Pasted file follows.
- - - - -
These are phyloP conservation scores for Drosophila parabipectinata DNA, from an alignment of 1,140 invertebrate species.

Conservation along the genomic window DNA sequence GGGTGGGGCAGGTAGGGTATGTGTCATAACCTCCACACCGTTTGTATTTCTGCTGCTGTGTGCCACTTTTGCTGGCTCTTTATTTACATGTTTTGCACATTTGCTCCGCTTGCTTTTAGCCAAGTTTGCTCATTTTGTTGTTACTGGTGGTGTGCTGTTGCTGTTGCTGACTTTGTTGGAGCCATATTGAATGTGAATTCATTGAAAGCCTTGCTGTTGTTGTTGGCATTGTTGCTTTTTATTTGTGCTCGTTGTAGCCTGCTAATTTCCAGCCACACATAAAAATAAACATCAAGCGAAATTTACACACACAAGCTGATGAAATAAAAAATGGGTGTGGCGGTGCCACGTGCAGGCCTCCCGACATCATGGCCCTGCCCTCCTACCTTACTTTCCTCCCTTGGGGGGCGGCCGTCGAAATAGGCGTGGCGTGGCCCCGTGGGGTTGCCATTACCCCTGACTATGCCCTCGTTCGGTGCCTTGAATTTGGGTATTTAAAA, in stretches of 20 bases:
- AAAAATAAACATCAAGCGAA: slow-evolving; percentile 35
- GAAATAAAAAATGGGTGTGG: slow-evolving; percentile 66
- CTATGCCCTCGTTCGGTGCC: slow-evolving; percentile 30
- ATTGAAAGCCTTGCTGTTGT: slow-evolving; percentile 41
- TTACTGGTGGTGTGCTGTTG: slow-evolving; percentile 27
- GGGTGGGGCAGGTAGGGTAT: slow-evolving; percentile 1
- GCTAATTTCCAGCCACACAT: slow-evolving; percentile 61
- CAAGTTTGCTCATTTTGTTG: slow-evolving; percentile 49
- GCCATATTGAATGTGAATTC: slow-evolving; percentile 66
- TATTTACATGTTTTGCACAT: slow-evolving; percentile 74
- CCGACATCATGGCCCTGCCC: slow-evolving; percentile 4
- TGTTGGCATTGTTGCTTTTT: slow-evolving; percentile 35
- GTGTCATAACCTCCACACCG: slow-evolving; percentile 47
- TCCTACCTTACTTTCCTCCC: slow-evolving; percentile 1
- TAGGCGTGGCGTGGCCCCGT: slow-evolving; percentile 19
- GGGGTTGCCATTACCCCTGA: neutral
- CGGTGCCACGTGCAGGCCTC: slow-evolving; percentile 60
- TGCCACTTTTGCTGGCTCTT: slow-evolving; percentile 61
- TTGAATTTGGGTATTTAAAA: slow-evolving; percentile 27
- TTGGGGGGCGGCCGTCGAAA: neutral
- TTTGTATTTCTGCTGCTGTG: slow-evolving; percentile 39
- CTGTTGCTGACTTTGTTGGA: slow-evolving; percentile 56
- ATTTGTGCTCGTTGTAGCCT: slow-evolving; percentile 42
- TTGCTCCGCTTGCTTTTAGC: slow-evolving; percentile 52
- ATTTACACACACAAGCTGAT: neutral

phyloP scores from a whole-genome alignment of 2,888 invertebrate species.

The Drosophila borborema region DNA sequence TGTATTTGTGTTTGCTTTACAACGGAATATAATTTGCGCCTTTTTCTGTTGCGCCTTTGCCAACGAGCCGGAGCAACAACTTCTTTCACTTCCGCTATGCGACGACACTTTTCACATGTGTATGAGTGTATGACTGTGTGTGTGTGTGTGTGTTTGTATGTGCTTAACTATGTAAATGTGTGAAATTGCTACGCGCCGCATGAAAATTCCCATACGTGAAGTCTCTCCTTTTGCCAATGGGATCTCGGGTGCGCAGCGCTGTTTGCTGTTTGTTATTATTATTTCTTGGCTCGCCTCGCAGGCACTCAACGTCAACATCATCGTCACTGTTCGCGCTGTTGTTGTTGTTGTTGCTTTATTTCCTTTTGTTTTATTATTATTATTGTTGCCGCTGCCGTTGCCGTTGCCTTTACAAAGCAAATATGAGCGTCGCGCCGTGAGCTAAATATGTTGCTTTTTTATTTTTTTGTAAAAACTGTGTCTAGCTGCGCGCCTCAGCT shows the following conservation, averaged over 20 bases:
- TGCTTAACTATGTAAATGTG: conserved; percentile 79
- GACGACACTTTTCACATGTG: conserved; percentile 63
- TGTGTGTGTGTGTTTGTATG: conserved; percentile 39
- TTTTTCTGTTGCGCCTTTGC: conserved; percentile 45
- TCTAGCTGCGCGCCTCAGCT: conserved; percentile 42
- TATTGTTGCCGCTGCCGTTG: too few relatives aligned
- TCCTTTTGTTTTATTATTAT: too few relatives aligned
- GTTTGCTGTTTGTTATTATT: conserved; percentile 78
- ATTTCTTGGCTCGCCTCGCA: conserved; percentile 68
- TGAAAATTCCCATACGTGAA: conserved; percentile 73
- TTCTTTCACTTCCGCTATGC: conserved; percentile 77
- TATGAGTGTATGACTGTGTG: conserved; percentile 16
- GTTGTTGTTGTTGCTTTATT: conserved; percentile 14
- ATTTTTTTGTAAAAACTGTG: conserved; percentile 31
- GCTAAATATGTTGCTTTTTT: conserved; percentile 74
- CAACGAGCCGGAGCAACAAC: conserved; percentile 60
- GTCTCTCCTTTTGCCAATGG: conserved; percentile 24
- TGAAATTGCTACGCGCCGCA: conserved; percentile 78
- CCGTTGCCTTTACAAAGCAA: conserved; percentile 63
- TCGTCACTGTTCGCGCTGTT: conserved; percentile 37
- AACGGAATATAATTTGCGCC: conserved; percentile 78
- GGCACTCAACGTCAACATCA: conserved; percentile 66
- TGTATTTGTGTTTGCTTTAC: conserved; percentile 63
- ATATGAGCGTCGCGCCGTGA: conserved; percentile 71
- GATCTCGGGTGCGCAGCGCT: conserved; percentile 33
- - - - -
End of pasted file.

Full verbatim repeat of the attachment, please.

These are phyloP conservation scores for Drosophila parabipectinata DNA, from an alignment of 1,140 invertebrate species.

Conservation along the genomic window DNA sequence GGGTGGGGCAGGTAGGGTATGTGTCATAACCTCCACACCGTTTGTATTTCTGCTGCTGTGTGCCACTTTTGCTGGCTCTTTATTTACATGTTTTGCACATTTGCTCCGCTTGCTTTTAGCCAAGTTTGCTCATTTTGTTGTTACTGGTGGTGTGCTGTTGCTGTTGCTGACTTTGTTGGAGCCATATTGAATGTGAATTCATTGAAAGCCTTGCTGTTGTTGTTGGCATTGTTGCTTTTTATTTGTGCTCGTTGTAGCCTGCTAATTTCCAGCCACACATAAAAATAAACATCAAGCGAAATTTACACACACAAGCTGATGAAATAAAAAATGGGTGTGGCGGTGCCACGTGCAGGCCTCCCGACATCATGGCCCTGCCCTCCTACCTTACTTTCCTCCCTTGGGGGGCGGCCGTCGAAATAGGCGTGGCGTGGCCCCGTGGGGTTGCCATTACCCCTGACTATGCCCTCGTTCGGTGCCTTGAATTTGGGTATTTAAAA, in stretches of 20 bases:
- AAAAATAAACATCAAGCGAA: slow-evolving; percentile 35
- GAAATAAAAAATGGGTGTGG: slow-evolving; percentile 66
- CTATGCCCTCGTTCGGTGCC: slow-evolving; percentile 30
- ATTGAAAGCCTTGCTGTTGT: slow-evolving; percentile 41
- TTACTGGTGGTGTGCTGTTG: slow-evolving; percentile 27
- GGGTGGGGCAGGTAGGGTAT: slow-evolving; percentile 1
- GCTAATTTCCAGCCACACAT: slow-evolving; percentile 61
- CAAGTTTGCTCATTTTGTTG: slow-evolving; percentile 49
- GCCATATTGAATGTGAATTC: slow-evolving; percentile 66
- TATTTACATGTTTTGCACAT: slow-evolving; percentile 74
- CCGACATCATGGCCCTGCCC: slow-evolving; percentile 4
- TGTTGGCATTGTTGCTTTTT: slow-evolving; percentile 35
- GTGTCATAACCTCCACACCG: slow-evolving; percentile 47
- TCCTACCTTACTTTCCTCCC: slow-evolving; percentile 1
- TAGGCGTGGCGTGGCCCCGT: slow-evolving; percentile 19
- GGGGTTGCCATTACCCCTGA: neutral
- CGGTGCCACGTGCAGGCCTC: slow-evolving; percentile 60
- TGCCACTTTTGCTGGCTCTT: slow-evolving; percentile 61
- TTGAATTTGGGTATTTAAAA: slow-evolving; percentile 27
- TTGGGGGGCGGCCGTCGAAA: neutral
- TTTGTATTTCTGCTGCTGTG: slow-evolving; percentile 39
- CTGTTGCTGACTTTGTTGGA: slow-evolving; percentile 56
- ATTTGTGCTCGTTGTAGCCT: slow-evolving; percentile 42
- TTGCTCCGCTTGCTTTTAGC: slow-evolving; percentile 52
- ATTTACACACACAAGCTGAT: neutral

phyloP scores from a whole-genome alignment of 2,888 invertebrate species.

The Drosophila borborema region DNA sequence TGTATTTGTGTTTGCTTTACAACGGAATATAATTTGCGCCTTTTTCTGTTGCGCCTTTGCCAACGAGCCGGAGCAACAACTTCTTTCACTTCCGCTATGCGACGACACTTTTCACATGTGTATGAGTGTATGACTGTGTGTGTGTGTGTGTGTTTGTATGTGCTTAACTATGTAAATGTGTGAAATTGCTACGCGCCGCATGAAAATTCCCATACGTGAAGTCTCTCCTTTTGCCAATGGGATCTCGGGTGCGCAGCGCTGTTTGCTGTTTGTTATTATTATTTCTTGGCTCGCCTCGCAGGCACTCAACGTCAACATCATCGTCACTGTTCGCGCTGTTGTTGTTGTTGTTGCTTTATTTCCTTTTGTTTTATTATTATTATTGTTGCCGCTGCCGTTGCCGTTGCCTTTACAAAGCAAATATGAGCGTCGCGCCGTGAGCTAAATATGTTGCTTTTTTATTTTTTTGTAAAAACTGTGTCTAGCTGCGCGCCTCAGCT shows the following conservation, averaged over 20 bases:
- TGCTTAACTATGTAAATGTG: conserved; percentile 79
- GACGACACTTTTCACATGTG: conserved; percentile 63
- TGTGTGTGTGTGTTTGTATG: conserved; percentile 39
- TTTTTCTGTTGCGCCTTTGC: conserved; percentile 45
- TCTAGCTGCGCGCCTCAGCT: conserved; percentile 42
- TATTGTTGCCGCTGCCGTTG: too few relatives aligned
- TCCTTTTGTTTTATTATTAT: too few relatives aligned
- GTTTGCTGTTTGTTATTATT: conserved; percentile 78
- ATTTCTTGGCTCGCCTCGCA: conserved; percentile 68
- TGAAAATTCCCATACGTGAA: conserved; percentile 73
- TTCTTTCACTTCCGCTATGC: conserved; percentile 77
- TATGAGTGTATGACTGTGTG: conserved; percentile 16
- GTTGTTGTTGTTGCTTTATT: conserved; percentile 14
- ATTTTTTTGTAAAAACTGTG: conserved; percentile 31
- GCTAAATATGTTGCTTTTTT: conserved; percentile 74
- CAACGAGCCGGAGCAACAAC: conserved; percentile 60
- GTCTCTCCTTTTGCCAATGG: conserved; percentile 24
- TGAAATTGCTACGCGCCGCA: conserved; percentile 78
- CCGTTGCCTTTACAAAGCAA: conserved; percentile 63
- TCGTCACTGTTCGCGCTGTT: conserved; percentile 37
- AACGGAATATAATTTGCGCC: conserved; percentile 78
- GGCACTCAACGTCAACATCA: conserved; percentile 66
- TGTATTTGTGTTTGCTTTAC: conserved; percentile 63
- ATATGAGCGTCGCGCCGTGA: conserved; percentile 71
- GATCTCGGGTGCGCAGCGCT: conserved; percentile 33